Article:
Cyber Girls Roadshow

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Cyber Security Challenge UK’s Diversity & CyberCenturion team led by Steph Aldridge organised their first ever girls’ Roadshow designed to introduce 14-16 year olds to cybersecurity and give them an opportunity to mingle with professionals working in this field. Two female analysts from e2e-assure also took part in the afternoon “speed-dating” activity, where the girls could learn about different paths into cybersecurity, what the day-to-day job looks like and ask questions.

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Over 80 girls from St. Catherine’s senior school participated in this event which also involved quizzes and a hands-on capture the flag (CTF) exercise.

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Josie Ireland, one of the students who previously took part in the GCHQ’s CyberFirst programme, said that “Cybersecurity is about fun and teamwork, and events like today’s are great because of the different perspectives of the female speakers here who shared their experience with us; it’s interesting to know that cyber is so versatile. The CTF game was difficult but fun; my team found 3 flags and I will definitely look for other opportunities to get involved in similar activities.”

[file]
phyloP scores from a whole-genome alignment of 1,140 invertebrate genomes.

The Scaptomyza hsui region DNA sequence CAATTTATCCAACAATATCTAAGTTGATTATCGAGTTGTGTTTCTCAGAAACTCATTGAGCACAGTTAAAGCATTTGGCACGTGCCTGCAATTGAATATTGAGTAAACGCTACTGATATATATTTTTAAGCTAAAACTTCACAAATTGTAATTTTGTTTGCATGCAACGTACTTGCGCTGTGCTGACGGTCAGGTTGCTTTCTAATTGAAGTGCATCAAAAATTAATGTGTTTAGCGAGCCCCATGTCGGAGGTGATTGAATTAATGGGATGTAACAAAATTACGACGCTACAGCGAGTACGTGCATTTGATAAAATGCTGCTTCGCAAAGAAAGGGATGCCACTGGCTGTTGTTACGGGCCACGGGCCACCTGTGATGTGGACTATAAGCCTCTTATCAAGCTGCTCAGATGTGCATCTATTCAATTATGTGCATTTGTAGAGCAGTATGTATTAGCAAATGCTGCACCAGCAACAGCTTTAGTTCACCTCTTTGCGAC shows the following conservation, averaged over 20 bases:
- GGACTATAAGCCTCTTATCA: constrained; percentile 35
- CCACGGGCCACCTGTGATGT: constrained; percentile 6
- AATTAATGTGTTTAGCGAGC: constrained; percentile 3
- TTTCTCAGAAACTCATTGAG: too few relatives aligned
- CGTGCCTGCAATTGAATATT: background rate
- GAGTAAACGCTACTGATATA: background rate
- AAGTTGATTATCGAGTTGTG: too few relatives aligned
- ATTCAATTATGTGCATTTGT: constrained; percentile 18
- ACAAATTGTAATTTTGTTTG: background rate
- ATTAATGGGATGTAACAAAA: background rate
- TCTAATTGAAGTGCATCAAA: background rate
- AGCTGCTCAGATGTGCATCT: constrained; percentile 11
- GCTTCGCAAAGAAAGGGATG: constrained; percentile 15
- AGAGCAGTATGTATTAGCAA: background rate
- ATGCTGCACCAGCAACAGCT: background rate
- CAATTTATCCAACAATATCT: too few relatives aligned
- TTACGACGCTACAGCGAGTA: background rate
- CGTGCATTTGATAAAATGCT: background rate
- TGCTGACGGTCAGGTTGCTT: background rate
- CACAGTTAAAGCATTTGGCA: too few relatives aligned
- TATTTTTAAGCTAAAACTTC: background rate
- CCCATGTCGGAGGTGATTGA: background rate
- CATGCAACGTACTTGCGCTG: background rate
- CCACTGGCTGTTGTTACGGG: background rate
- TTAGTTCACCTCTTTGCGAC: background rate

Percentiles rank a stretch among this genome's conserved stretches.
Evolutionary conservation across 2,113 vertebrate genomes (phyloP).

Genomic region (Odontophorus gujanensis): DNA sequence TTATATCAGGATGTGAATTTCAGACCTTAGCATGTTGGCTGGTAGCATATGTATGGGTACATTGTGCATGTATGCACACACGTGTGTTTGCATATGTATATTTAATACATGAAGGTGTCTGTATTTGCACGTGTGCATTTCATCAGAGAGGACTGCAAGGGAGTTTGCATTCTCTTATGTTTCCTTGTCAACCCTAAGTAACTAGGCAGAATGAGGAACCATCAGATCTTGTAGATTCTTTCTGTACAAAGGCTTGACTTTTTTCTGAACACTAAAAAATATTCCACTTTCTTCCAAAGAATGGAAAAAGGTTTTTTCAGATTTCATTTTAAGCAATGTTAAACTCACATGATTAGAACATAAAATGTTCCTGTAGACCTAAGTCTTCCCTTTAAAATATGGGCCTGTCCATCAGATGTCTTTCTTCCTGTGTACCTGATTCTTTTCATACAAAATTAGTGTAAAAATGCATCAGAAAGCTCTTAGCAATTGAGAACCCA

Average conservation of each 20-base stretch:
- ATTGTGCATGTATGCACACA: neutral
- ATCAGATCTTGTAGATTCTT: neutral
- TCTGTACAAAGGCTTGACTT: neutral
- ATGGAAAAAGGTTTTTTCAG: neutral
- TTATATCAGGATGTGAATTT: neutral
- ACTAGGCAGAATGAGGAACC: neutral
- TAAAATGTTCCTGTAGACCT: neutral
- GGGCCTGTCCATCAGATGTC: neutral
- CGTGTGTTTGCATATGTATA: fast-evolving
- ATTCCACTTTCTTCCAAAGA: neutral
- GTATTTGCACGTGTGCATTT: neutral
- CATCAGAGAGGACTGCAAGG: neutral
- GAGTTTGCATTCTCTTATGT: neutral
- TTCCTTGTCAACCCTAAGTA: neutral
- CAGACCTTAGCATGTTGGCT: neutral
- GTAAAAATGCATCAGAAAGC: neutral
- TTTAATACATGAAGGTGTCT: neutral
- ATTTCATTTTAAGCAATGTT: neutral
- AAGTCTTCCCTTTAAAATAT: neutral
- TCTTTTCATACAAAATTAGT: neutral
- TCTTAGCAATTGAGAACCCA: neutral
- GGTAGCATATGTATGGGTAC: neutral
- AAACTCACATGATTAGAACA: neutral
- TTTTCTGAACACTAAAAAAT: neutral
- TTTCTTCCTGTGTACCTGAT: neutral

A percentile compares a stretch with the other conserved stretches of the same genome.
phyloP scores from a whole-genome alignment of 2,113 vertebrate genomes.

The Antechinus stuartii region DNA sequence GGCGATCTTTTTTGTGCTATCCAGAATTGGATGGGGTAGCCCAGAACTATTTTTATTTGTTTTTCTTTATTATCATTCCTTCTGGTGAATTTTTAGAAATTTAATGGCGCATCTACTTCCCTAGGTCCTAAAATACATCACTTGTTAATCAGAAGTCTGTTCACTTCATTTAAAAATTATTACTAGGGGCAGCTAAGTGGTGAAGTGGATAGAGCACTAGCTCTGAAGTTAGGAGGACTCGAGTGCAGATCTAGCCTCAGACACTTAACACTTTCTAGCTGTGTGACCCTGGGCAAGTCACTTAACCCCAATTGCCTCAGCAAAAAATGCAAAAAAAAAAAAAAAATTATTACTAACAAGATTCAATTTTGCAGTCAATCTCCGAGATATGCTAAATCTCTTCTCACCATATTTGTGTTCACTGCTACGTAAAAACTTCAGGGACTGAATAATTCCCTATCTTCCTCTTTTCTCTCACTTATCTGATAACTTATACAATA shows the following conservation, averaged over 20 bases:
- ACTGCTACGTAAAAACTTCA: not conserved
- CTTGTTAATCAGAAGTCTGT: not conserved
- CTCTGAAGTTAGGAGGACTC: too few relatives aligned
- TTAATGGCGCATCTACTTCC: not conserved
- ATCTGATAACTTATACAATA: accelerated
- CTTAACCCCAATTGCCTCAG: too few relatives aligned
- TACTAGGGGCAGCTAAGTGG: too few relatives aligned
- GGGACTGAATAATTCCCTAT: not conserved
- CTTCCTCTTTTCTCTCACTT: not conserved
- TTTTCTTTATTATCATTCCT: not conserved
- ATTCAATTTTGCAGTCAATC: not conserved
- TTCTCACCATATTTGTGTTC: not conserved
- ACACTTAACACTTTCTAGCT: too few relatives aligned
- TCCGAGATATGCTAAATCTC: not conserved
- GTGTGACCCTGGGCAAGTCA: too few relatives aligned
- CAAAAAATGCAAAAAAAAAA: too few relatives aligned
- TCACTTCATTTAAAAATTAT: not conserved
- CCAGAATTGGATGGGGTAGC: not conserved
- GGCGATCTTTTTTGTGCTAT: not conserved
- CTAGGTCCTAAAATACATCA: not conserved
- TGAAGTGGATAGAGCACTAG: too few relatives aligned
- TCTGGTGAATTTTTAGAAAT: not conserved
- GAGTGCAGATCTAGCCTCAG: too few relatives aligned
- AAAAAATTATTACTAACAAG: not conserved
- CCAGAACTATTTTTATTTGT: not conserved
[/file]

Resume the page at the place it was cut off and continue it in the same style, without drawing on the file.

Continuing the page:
Sue Weighell, St. Catherine’s Head of Careers, who helped to make this event happen, said that “the aim was to make the girls understand where careers will be in the future. We have many enterprise days in the school, but this was the first time the girls engaged with cybersecurity and we hope they will understand this field will only rise in importance.” Davina Burn, one of the school’s IT teachers, added that the students already have good ICT knowledge but can expect many more programming classes starting next year, when they also have to decide what subjects to pick for their A-levels.

Most of the girls are at this point undecided but beginning to wonder about what to choose and this was clear from the questions asked during the Q&A session. Two main ideas that this event tried to reassure the girls of was that there are many various strands of every job on the market and that passions can come late – it’s not unusual to switch fields if you realise later in life that the path you had previously chosen may not be suitable for you.

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